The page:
Crackpotness Orthogonality

I just recently read Motl's post on a particularly prolific crackpot, who solved all of the known problems in physics, and then some more. That reminded me of an old story, a true one, which teaches us that you can be a crackpot in many orthogonal ways (that is, in mutually independent ways).

Quite a few years ago, a colleague of mine at the Technion, in Haifa, received a letter from a crackpot. As crackpot letters usually are, this one offered to solve many of the open problems in physics. As fate would have it, a second crackpot letter arrived not long after. My colleague had an ingenious idea. Instead of wasting time on these crackpots, why not have them waste their own time! He wrote to the second crackpot that he cannot help him, however, he knows of someone who is interested in the same topics. Not too long after, he received a call from the first crackpot, asking why he refereed to his this guy who was obviously a crackpot, since he clearly didn't know right from wrong, that is, genius from wacky.

What is the moral you ask? Well, crackpots cannot recognize their own crackpotness, but they can certainly recognize other crackpots as such. Clearly, there are many different orthogonal ways of being a crackpot. You may not recognize that someone who is abducted by aliens is in fact a crackpot if you were abducted yourself! But you would recognize a false Messiah or someone who just found Einstein's theory to be hopelessly wrong as clear crackpots.

Talking about different types of crackpots, it is interesting that here in Jerusalem, I had the "opportunity" to witness crackpots which are quite different than the typical university roaming crackpots. Here is Jerusalem, many of the crackpots are affected by the Jerusalem syndrome. As such, their supposed theory of everything often has a religious twist to it. (Incidentally, we do get our own share of "normal" crackpots, if you can call them normal!)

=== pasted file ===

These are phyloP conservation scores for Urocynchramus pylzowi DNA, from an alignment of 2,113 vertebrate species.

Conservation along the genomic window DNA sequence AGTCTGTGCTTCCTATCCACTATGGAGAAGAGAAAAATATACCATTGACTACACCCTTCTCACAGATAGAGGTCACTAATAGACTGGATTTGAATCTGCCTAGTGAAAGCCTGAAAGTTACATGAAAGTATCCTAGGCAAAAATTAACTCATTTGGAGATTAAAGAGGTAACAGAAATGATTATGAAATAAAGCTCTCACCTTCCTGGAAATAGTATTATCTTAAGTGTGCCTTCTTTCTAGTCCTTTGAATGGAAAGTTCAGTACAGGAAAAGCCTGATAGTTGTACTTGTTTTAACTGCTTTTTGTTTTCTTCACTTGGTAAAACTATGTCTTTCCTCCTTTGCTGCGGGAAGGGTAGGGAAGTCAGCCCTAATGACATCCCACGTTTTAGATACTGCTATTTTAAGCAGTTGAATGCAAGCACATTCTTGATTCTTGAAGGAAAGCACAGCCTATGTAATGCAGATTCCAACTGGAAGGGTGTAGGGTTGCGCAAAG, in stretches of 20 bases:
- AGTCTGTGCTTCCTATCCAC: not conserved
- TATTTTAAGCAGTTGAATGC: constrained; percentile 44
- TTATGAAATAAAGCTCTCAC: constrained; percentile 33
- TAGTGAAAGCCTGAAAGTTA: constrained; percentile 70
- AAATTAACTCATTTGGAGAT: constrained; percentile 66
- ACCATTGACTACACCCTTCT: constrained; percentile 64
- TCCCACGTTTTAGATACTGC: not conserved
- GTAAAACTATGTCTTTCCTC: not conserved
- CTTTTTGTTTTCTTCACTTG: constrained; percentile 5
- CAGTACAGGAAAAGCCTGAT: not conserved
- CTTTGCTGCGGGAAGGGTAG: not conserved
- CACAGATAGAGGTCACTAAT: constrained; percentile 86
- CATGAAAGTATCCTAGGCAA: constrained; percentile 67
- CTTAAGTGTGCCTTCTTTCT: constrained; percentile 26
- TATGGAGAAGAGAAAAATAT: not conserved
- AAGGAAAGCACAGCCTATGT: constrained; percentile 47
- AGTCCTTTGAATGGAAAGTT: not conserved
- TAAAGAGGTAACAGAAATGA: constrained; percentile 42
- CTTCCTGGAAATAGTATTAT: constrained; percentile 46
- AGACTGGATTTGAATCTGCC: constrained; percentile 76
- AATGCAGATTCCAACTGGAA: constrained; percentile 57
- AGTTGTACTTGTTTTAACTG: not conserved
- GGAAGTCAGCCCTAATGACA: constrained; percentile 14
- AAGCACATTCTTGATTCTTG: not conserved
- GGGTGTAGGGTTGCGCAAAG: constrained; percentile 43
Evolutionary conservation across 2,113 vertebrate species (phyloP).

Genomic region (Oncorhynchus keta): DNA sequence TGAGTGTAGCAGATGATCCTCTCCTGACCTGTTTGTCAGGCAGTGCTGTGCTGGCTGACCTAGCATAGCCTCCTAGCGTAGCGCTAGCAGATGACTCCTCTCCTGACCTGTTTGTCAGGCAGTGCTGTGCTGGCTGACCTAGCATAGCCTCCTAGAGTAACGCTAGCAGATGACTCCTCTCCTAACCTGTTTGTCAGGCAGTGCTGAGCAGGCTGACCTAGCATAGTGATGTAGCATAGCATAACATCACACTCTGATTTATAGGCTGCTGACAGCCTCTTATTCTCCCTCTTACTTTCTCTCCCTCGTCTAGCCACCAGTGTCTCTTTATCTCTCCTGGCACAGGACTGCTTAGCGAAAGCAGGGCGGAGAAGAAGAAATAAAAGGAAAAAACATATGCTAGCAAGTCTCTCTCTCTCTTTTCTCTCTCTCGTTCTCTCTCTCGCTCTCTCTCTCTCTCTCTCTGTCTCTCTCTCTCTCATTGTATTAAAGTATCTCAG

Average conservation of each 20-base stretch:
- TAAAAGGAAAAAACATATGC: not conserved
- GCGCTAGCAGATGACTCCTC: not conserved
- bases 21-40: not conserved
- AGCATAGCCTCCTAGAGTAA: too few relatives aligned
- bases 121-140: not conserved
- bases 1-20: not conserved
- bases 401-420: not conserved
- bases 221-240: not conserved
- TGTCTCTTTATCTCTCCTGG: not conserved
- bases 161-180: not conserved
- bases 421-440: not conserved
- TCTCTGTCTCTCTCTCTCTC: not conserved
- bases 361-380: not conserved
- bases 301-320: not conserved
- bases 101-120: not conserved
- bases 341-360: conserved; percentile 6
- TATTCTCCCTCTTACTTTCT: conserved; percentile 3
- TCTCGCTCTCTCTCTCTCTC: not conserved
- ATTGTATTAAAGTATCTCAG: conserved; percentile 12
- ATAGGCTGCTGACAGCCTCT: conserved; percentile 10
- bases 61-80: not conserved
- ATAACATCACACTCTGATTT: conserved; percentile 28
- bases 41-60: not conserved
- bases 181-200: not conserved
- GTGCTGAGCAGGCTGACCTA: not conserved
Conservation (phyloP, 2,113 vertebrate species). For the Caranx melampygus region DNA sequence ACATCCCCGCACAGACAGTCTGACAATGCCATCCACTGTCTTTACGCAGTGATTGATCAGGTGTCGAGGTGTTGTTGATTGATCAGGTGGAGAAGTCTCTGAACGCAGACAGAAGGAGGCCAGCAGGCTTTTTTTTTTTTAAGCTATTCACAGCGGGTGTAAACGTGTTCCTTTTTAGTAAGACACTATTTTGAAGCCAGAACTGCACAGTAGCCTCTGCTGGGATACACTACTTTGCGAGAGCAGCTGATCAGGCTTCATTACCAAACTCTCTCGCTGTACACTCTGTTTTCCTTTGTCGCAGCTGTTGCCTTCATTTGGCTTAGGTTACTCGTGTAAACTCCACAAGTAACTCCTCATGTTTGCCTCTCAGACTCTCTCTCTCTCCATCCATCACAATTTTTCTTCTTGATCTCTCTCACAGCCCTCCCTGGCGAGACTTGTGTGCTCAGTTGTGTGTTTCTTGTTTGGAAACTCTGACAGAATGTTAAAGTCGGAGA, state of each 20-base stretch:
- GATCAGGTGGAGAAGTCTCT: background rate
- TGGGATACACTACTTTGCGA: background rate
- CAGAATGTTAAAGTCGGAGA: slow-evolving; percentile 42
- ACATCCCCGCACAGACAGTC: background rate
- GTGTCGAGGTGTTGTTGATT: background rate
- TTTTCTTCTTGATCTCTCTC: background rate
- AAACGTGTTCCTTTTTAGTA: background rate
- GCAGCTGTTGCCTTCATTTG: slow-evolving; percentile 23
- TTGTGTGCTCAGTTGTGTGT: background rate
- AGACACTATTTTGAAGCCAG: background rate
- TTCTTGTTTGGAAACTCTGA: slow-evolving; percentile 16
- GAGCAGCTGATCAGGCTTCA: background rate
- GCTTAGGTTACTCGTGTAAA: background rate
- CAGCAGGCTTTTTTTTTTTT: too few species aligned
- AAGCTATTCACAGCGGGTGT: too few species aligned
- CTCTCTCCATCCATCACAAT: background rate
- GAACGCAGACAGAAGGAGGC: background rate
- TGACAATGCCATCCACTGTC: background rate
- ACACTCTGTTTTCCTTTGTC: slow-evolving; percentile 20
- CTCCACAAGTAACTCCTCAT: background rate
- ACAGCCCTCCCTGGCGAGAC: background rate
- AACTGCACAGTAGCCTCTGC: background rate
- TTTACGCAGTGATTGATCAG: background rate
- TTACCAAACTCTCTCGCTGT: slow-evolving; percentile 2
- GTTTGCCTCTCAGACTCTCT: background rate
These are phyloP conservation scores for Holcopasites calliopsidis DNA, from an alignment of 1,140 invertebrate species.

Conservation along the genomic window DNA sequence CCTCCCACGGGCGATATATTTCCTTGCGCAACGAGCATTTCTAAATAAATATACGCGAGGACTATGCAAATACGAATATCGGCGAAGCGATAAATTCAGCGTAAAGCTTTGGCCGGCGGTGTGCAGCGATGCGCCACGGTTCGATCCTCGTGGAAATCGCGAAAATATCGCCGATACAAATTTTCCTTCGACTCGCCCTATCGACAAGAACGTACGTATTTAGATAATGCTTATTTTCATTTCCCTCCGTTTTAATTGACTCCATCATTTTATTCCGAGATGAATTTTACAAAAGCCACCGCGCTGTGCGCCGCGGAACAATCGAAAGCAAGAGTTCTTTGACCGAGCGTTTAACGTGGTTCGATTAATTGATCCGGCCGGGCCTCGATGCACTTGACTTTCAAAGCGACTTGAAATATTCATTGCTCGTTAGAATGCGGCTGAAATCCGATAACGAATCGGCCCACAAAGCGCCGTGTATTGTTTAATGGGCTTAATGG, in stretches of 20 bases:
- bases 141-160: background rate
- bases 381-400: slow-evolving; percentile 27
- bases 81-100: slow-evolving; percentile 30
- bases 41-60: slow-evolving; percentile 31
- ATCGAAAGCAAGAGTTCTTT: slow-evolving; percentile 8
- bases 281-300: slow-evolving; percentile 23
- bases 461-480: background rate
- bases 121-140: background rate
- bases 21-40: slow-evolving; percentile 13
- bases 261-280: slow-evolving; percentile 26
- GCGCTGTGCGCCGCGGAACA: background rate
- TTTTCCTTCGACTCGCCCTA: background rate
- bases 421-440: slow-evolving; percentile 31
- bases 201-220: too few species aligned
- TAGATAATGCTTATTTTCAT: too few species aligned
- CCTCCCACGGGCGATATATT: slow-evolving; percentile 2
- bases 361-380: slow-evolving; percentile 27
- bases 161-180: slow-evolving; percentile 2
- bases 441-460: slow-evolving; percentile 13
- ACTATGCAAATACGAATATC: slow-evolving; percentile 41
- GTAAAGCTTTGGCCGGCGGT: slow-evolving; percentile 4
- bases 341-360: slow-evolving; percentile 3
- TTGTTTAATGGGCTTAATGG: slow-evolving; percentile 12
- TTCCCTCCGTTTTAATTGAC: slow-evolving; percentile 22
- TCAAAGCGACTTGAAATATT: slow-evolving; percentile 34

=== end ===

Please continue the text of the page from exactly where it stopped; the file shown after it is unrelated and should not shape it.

During my 3 years at Caltech for example, I didn't see any religiously motivated crackpot, just many "normal" ones. One of them, who lasted long on campus, was James Carter, nope, not the peanut farmer. When this retired looking guy first showed up in Caltech, in winter, he had a trench coat. Fair enough. However, as summer grew closer, the coat was always on (which made you wonder perhaps he just came from a dark park... actually, he came from San Francisco where you do wear trench coats all year round). This is indicative of another typical problem, that at least some crackpots have. They are not only disconnected from scientific reality, they are disconnected from life and society in general. James Carter came to Caltech to publicize his great idea of how to cure AIDS with gravitational waves. A very original idea indeed. Too bad it doesn't work. He used to stare at the group's interaction room blackboard for hours. Once, I was told, he added a factor of two to one of the scribbled equations. I also remember him listening to more than one physics colloquium. Once, when the life-on-mars meteorite was discovered, during the whole lecture he nodded his head with disapproval. I guess he knew better.

Note that not all those who are disconnected from society are actually crackpots. In fact, some can appear at first sight to be clear crackpot cases, where in fact they are not at all. No example for this is more vivid than the case of Edward E. Simmons Jr.